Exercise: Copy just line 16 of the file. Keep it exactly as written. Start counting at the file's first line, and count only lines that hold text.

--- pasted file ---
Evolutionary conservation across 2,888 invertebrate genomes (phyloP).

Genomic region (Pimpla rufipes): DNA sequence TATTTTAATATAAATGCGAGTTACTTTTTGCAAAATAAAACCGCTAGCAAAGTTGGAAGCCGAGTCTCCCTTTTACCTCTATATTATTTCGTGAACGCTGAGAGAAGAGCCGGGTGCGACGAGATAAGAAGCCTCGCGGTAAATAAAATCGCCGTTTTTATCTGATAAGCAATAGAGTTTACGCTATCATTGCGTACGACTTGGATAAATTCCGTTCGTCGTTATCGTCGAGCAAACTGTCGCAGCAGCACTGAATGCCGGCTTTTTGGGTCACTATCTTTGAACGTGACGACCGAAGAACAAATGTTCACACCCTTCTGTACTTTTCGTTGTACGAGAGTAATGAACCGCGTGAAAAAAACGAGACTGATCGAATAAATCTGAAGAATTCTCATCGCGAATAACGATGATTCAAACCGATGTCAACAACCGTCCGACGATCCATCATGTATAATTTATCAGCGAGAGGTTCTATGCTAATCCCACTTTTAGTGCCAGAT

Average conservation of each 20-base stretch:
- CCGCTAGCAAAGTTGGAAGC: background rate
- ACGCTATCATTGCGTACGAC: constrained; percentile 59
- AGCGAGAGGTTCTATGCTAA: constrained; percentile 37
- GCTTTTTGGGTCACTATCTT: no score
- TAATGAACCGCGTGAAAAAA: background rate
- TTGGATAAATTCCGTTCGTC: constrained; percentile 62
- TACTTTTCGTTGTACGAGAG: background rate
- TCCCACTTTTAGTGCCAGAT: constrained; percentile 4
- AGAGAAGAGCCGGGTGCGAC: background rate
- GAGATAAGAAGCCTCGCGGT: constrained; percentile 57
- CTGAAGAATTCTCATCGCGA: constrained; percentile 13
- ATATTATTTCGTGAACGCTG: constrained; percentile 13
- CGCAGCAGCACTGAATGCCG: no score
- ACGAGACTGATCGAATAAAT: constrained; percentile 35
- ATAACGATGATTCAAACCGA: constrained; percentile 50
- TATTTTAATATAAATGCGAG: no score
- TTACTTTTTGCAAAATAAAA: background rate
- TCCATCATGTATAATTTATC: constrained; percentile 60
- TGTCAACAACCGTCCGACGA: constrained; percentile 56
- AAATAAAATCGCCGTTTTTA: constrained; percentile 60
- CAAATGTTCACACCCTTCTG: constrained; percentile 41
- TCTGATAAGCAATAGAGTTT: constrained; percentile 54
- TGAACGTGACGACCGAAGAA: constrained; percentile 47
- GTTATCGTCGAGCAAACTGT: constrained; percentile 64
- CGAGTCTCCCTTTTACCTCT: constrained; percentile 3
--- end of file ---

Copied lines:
- CGCAGCAGCACTGAATGCCG: no score